The ABC does not report Stephens’ conviction. Nor does the Fairfax Media.  The Stephens case is reported by News Corp papers which reveal that Stephens’ victim is currently destitute and living in a van.

4 July 2017:  Gerard Henderson writes to Michelle Guthrie in her capacity as ABC managing director and editor-in-chief concerning the Jon Stephens case – see here.  He receives the following reply from Alan Sunderland (Editorial Director, ABC) on 7 July 2017.

Dear Mr Henderson,

The Managing Director has asked me to respond to your letter of July 4.

 In relation to the coverage of local court cases, all editorial decisions are made by local news teams based on the competing editorial demands at the time.

There is no connection between such routine daily processes and a statement made by a former ABC Chairman [Professor Richard Downing] more than forty years ago.

Yours sincerely,

Alan Sunderland

Editorial Director

Australian Broadcasting Corporation.


13 September 2017:  The District Court, sitting in Gosford, reduces Stephens’ term of imprisonment due to his medical condition.  ABC News reports the court’s decision on its 1 pm ABC Radio News only – and then drops the story completely.  According to Gaven Morris, Head ABC News, the Stephens case was not reported in later bulletins due to “significant bushfires in both the Hunter Valley and across NSW”. 

14 September 2017: Gaven Morris declines to say whether the ABC has provided counselling to Stephens’ victim or offered him financial compensation.

 24 October 2017:  Senator Eric Abetz raises the Jon Stephens case at the Senate Estimates Environment and Communications Legislation Committee with ABC managing director and editor-in-chief Michelle Guthrie.  Ms Guthrie says that “this is something that Mr Sunderland has been directly dealing with”.

Mr Sunderland, the ABC’s editorial director, says it is not normal practice for the ABC “to cover court cases that we weren’t present at” but that when the ABC became aware of Jon Stephens’ second case it covered the case “on its merits”.  Under questioning, Mr Sunderland acknowledges that the case was reported only once on the 1 pm news on 13 September 2017 – and then dropped.

Ms Guthrie says that there is nothing she can “specifically report” as to whether the ABC has adopted a duty of care to Jon Stephens’ victim.  She added that the ABC is “investigating this issue”.  Ms Guthrie advises that she is not aware of the nature of Jon Stephens’ past employment with the ABC or that of his victim.  The managing director takes both matters on notice.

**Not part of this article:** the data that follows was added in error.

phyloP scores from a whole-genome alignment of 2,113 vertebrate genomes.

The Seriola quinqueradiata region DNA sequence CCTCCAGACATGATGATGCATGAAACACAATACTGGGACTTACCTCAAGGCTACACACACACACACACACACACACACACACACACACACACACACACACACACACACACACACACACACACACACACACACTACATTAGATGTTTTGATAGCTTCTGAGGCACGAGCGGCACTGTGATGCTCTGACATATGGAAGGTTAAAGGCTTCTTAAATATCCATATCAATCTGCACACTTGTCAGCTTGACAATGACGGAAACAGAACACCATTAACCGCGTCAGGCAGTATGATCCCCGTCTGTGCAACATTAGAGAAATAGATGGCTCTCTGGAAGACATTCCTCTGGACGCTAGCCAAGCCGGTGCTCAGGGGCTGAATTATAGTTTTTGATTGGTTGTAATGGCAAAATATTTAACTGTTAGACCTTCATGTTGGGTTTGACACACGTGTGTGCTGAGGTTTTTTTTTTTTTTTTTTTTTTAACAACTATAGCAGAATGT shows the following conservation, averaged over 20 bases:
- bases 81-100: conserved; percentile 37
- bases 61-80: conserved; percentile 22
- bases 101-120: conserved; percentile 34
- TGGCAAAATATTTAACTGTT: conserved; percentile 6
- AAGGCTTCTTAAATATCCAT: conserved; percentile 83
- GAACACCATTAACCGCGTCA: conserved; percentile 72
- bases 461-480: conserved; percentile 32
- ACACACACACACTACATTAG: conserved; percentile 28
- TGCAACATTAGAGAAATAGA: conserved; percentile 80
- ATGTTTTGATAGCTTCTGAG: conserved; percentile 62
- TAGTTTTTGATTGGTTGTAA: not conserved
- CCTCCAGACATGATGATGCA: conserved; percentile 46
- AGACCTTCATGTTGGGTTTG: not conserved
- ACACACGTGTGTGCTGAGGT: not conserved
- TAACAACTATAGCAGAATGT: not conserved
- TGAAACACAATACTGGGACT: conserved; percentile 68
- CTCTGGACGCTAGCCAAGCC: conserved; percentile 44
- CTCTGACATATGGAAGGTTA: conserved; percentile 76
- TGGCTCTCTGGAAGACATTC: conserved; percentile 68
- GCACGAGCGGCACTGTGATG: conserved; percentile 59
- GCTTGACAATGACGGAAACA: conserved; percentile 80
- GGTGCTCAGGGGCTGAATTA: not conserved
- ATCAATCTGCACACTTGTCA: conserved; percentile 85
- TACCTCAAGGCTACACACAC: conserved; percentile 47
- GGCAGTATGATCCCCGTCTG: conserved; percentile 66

▪ Both Jim Spigelman (the ABC’s past chairman) and Justin Milne (the ABC’s present chairman) do not accept any responsibility for the statements made about, and inaction on, pedophilia by Professor Richard Downing (when he was the ABC chairman).  This despite the fact that some ABC presenters and journalists have demanded that contemporary Anglican and Catholic church leaders take responsibility for any inaction on pederasty by their predecessors.  There is no evidence that any Church leader made statements on pedophilia of the kind made by Professor Downing, both on behalf of the ABC, in 1975.  If this had been the case, it surely would have been reported on the ABC.

▪ The ABC has all but ignored the Jon Stephens case. This despite the fact that ABC presenters and journalists have reported the conviction on pedophile offences by media employees in the commercial media and elsewhere.

▪ The ABC will not say whether it has adopted a duty of care to Jon Stephens’ victim or whether it has offered counselling and/or paid compensation.  This despite the fact that many ABC presenters and journalists have advocated that victims of child sexual abuse in religious and secular institutions receive counselling and generous financial compensation.

▪ Despite the fact that ABC management acknowledges that it heard of Jon Stephens’ guilty plea and conviction in late June 2017, Michelle Guthrie was not able to answer questions on the Stephens case on 24 October 2017.  That is, the ABC managing director and editor-in-chief is still not fully conversant with the Jon Stephens case some four months after she became aware of it.

Until next time.